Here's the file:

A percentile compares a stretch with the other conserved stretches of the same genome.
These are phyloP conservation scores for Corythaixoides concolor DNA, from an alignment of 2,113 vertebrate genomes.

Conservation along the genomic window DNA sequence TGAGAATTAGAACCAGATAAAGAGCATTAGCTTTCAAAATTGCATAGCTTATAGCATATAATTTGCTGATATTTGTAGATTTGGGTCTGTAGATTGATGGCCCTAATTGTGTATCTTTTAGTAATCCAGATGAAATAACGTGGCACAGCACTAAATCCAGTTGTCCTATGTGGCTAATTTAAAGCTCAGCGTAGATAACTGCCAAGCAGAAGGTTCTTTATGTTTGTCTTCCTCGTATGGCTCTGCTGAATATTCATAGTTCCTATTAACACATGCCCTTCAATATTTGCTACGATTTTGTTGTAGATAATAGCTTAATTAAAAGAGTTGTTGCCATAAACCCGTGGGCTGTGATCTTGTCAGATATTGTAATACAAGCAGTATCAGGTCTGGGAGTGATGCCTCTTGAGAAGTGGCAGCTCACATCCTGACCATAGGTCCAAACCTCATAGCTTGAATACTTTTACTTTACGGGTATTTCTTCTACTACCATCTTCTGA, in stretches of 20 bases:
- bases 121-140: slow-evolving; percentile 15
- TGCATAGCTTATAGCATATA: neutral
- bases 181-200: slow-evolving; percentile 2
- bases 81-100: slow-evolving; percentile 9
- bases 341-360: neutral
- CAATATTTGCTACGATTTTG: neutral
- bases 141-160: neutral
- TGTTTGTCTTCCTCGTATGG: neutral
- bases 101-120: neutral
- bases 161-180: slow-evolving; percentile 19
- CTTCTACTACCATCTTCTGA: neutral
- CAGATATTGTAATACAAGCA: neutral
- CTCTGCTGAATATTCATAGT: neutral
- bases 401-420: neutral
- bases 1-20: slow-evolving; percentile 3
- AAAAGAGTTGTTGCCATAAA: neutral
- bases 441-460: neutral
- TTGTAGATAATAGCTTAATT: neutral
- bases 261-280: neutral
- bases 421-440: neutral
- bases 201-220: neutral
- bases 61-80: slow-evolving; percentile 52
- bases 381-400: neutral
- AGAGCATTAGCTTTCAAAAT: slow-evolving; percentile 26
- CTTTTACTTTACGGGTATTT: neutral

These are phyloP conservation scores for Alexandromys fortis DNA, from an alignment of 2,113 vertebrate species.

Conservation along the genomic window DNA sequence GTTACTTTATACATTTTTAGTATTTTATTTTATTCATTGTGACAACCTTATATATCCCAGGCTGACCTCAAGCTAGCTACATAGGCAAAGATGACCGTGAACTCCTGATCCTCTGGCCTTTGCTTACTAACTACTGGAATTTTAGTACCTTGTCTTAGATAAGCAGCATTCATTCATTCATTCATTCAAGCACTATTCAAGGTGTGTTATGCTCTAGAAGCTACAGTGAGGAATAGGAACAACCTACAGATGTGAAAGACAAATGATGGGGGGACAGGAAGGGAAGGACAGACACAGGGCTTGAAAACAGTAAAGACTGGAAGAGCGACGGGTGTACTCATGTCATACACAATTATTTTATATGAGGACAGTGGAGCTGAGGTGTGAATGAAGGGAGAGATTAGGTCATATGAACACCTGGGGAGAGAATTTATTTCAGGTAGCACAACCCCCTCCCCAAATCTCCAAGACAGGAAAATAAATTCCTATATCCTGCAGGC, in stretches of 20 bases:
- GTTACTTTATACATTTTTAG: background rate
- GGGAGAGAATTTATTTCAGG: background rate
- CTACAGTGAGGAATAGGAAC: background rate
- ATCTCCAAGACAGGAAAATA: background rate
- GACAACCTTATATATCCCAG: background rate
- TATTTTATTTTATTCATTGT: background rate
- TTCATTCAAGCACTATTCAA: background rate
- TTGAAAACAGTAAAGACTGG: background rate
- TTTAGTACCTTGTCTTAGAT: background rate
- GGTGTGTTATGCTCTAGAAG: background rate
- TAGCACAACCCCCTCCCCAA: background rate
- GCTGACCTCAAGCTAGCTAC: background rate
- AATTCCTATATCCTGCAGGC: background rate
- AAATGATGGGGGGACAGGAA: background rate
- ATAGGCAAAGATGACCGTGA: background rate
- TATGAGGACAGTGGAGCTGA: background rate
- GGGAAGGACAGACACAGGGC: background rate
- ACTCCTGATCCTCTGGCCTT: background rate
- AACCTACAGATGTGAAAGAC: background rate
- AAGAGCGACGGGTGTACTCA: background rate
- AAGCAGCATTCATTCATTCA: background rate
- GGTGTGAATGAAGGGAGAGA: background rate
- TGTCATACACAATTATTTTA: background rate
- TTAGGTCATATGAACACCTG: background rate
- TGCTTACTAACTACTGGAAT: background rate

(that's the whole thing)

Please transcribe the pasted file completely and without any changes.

A percentile compares a stretch with the other conserved stretches of the same genome.
These are phyloP conservation scores for Corythaixoides concolor DNA, from an alignment of 2,113 vertebrate genomes.

Conservation along the genomic window DNA sequence TGAGAATTAGAACCAGATAAAGAGCATTAGCTTTCAAAATTGCATAGCTTATAGCATATAATTTGCTGATATTTGTAGATTTGGGTCTGTAGATTGATGGCCCTAATTGTGTATCTTTTAGTAATCCAGATGAAATAACGTGGCACAGCACTAAATCCAGTTGTCCTATGTGGCTAATTTAAAGCTCAGCGTAGATAACTGCCAAGCAGAAGGTTCTTTATGTTTGTCTTCCTCGTATGGCTCTGCTGAATATTCATAGTTCCTATTAACACATGCCCTTCAATATTTGCTACGATTTTGTTGTAGATAATAGCTTAATTAAAAGAGTTGTTGCCATAAACCCGTGGGCTGTGATCTTGTCAGATATTGTAATACAAGCAGTATCAGGTCTGGGAGTGATGCCTCTTGAGAAGTGGCAGCTCACATCCTGACCATAGGTCCAAACCTCATAGCTTGAATACTTTTACTTTACGGGTATTTCTTCTACTACCATCTTCTGA, in stretches of 20 bases:
- bases 121-140: slow-evolving; percentile 15
- TGCATAGCTTATAGCATATA: neutral
- bases 181-200: slow-evolving; percentile 2
- bases 81-100: slow-evolving; percentile 9
- bases 341-360: neutral
- CAATATTTGCTACGATTTTG: neutral
- bases 141-160: neutral
- TGTTTGTCTTCCTCGTATGG: neutral
- bases 101-120: neutral
- bases 161-180: slow-evolving; percentile 19
- CTTCTACTACCATCTTCTGA: neutral
- CAGATATTGTAATACAAGCA: neutral
- CTCTGCTGAATATTCATAGT: neutral
- bases 401-420: neutral
- bases 1-20: slow-evolving; percentile 3
- AAAAGAGTTGTTGCCATAAA: neutral
- bases 441-460: neutral
- TTGTAGATAATAGCTTAATT: neutral
- bases 261-280: neutral
- bases 421-440: neutral
- bases 201-220: neutral
- bases 61-80: slow-evolving; percentile 52
- bases 381-400: neutral
- AGAGCATTAGCTTTCAAAAT: slow-evolving; percentile 26
- CTTTTACTTTACGGGTATTT: neutral

These are phyloP conservation scores for Alexandromys fortis DNA, from an alignment of 2,113 vertebrate species.

Conservation along the genomic window DNA sequence GTTACTTTATACATTTTTAGTATTTTATTTTATTCATTGTGACAACCTTATATATCCCAGGCTGACCTCAAGCTAGCTACATAGGCAAAGATGACCGTGAACTCCTGATCCTCTGGCCTTTGCTTACTAACTACTGGAATTTTAGTACCTTGTCTTAGATAAGCAGCATTCATTCATTCATTCATTCAAGCACTATTCAAGGTGTGTTATGCTCTAGAAGCTACAGTGAGGAATAGGAACAACCTACAGATGTGAAAGACAAATGATGGGGGGACAGGAAGGGAAGGACAGACACAGGGCTTGAAAACAGTAAAGACTGGAAGAGCGACGGGTGTACTCATGTCATACACAATTATTTTATATGAGGACAGTGGAGCTGAGGTGTGAATGAAGGGAGAGATTAGGTCATATGAACACCTGGGGAGAGAATTTATTTCAGGTAGCACAACCCCCTCCCCAAATCTCCAAGACAGGAAAATAAATTCCTATATCCTGCAGGC, in stretches of 20 bases:
- GTTACTTTATACATTTTTAG: background rate
- GGGAGAGAATTTATTTCAGG: background rate
- CTACAGTGAGGAATAGGAAC: background rate
- ATCTCCAAGACAGGAAAATA: background rate
- GACAACCTTATATATCCCAG: background rate
- TATTTTATTTTATTCATTGT: background rate
- TTCATTCAAGCACTATTCAA: background rate
- TTGAAAACAGTAAAGACTGG: background rate
- TTTAGTACCTTGTCTTAGAT: background rate
- GGTGTGTTATGCTCTAGAAG: background rate
- TAGCACAACCCCCTCCCCAA: background rate
- GCTGACCTCAAGCTAGCTAC: background rate
- AATTCCTATATCCTGCAGGC: background rate
- AAATGATGGGGGGACAGGAA: background rate
- ATAGGCAAAGATGACCGTGA: background rate
- TATGAGGACAGTGGAGCTGA: background rate
- GGGAAGGACAGACACAGGGC: background rate
- ACTCCTGATCCTCTGGCCTT: background rate
- AACCTACAGATGTGAAAGAC: background rate
- AAGAGCGACGGGTGTACTCA: background rate
- AAGCAGCATTCATTCATTCA: background rate
- GGTGTGAATGAAGGGAGAGA: background rate
- TGTCATACACAATTATTTTA: background rate
- TTAGGTCATATGAACACCTG: background rate
- TGCTTACTAACTACTGGAAT: background rate